Conflict in Ethiopia's Tigray region, where federal troops have launched an offensive after accusing local forces of attacking a military base last week, has killed hundreds of people, military sources said on Monday.
A military official in the neighboring Amhara region told Reuters that clashes had killed nearly 500 Tigrayan forces, while another three security sources said the Ethiopian army had also lost hundreds defending the base.
Prime Minister Abiy Ahmed last week launched a military campaign in the province, saying forces loyal to leaders there had attacked a military base and attempted to steal equipment. Abiy accuses Tigray's leaders of undermining his democratic reforms.
Government fighter jets have since been bombing targets in the region, which borders Sudan and Eritrea. Aid workers on Sunday reported heavy fighting in several parts of the region.
Also on Sunday, Abiy named a new chief of the army, a new intelligence chief and a new federal police commissioner and foreign minister, changes that analysts said brought close allies into top posts as the conflict escalates.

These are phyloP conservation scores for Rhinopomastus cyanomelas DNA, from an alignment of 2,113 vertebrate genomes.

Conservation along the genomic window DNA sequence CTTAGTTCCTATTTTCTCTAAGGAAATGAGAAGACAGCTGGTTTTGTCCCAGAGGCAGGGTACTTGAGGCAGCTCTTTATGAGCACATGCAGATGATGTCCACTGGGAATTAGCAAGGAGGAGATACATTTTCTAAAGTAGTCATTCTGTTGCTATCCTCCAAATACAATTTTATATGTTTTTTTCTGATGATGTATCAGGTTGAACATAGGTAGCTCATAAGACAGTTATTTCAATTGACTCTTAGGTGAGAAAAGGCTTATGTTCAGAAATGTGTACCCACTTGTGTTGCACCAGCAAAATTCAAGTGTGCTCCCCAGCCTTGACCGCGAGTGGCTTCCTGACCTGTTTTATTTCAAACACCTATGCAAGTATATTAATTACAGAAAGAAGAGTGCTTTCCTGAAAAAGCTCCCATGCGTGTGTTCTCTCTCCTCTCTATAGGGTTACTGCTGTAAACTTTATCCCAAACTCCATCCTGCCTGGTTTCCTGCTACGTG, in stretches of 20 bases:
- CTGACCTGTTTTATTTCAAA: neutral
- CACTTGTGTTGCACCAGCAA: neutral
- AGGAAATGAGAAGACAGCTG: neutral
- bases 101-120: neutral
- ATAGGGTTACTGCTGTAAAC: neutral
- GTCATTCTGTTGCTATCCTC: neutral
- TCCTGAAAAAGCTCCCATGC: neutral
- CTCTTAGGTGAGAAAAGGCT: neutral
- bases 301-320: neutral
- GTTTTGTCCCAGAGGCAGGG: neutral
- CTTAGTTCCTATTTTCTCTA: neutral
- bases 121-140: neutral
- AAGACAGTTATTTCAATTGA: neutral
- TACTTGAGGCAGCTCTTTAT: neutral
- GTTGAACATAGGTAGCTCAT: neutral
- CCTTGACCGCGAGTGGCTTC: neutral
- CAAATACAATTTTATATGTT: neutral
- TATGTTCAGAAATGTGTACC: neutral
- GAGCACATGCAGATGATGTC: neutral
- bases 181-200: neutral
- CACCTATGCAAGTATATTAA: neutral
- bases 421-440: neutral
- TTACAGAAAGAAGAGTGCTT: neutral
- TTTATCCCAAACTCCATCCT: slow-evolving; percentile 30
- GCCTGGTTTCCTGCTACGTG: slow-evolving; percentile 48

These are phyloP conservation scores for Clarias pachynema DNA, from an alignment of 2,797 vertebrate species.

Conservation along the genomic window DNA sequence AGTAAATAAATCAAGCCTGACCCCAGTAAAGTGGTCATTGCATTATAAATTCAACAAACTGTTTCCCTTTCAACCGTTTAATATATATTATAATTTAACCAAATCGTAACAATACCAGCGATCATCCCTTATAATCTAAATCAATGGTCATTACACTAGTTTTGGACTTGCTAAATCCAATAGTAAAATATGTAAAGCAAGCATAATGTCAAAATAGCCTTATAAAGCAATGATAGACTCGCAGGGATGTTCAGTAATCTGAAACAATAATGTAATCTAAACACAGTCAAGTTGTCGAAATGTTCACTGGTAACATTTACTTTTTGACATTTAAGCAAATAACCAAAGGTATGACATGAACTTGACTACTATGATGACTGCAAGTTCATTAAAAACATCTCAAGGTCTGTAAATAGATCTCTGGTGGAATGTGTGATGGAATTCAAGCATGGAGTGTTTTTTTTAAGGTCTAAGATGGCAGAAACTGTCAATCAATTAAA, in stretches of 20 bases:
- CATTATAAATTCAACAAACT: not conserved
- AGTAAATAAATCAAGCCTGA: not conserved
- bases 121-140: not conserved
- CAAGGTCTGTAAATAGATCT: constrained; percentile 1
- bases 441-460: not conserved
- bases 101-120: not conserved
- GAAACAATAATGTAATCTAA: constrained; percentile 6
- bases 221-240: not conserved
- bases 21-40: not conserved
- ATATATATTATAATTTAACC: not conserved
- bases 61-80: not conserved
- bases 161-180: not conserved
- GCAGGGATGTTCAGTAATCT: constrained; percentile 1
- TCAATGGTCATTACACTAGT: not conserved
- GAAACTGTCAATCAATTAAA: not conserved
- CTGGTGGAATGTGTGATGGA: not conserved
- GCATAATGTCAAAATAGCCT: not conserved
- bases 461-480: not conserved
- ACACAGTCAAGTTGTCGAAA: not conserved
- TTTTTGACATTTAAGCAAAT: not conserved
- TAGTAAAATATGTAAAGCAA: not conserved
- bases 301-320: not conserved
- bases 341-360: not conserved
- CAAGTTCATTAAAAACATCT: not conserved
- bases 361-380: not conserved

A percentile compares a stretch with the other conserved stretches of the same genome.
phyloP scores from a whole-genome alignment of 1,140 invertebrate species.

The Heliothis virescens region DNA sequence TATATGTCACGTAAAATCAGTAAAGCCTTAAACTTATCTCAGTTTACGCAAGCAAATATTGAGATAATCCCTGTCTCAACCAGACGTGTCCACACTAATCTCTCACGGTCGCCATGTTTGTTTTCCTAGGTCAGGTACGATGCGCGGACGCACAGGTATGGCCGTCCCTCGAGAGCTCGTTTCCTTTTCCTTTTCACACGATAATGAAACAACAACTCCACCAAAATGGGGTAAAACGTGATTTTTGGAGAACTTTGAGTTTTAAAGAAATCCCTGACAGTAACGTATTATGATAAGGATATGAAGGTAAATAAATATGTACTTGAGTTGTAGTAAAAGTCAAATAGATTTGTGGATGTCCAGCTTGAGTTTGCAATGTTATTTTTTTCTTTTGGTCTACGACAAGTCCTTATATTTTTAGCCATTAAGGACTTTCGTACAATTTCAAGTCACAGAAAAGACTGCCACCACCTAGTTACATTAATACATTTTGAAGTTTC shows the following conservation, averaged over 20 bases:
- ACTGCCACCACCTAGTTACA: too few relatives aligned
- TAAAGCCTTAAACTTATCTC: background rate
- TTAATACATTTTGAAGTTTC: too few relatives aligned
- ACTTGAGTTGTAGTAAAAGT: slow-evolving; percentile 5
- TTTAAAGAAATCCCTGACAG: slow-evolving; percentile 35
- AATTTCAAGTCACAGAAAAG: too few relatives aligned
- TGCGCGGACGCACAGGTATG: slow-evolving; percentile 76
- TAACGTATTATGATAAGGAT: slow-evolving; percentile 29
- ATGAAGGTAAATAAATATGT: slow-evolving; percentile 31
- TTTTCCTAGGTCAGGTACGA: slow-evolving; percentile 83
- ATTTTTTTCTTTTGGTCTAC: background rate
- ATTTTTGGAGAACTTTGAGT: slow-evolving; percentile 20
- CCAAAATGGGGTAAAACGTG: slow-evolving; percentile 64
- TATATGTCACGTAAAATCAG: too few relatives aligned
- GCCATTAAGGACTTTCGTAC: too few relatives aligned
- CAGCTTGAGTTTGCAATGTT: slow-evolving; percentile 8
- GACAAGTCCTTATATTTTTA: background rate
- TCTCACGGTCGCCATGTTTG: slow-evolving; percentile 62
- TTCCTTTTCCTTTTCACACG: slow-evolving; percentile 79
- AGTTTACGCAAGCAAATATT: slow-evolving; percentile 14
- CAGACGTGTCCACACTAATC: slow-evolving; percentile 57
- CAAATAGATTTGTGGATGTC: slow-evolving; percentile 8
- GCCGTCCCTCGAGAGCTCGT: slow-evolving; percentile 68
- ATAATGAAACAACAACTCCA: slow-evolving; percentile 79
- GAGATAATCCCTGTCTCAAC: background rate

The premier won last year's Nobel Peace Prize for making peace with neighboring Eritrea and for introducing democratic reforms in one of Africa's most repressive countries. But the democratic transition he promised is endangered by the Tigray conflict, the International Crisis Group think tank warned last week.
In a televised address on Sunday, Abiy urged the international community "to understand the context and the consistent transgressions" by the Tigrayan leaders which led the government to undertake "this law enforcement operation."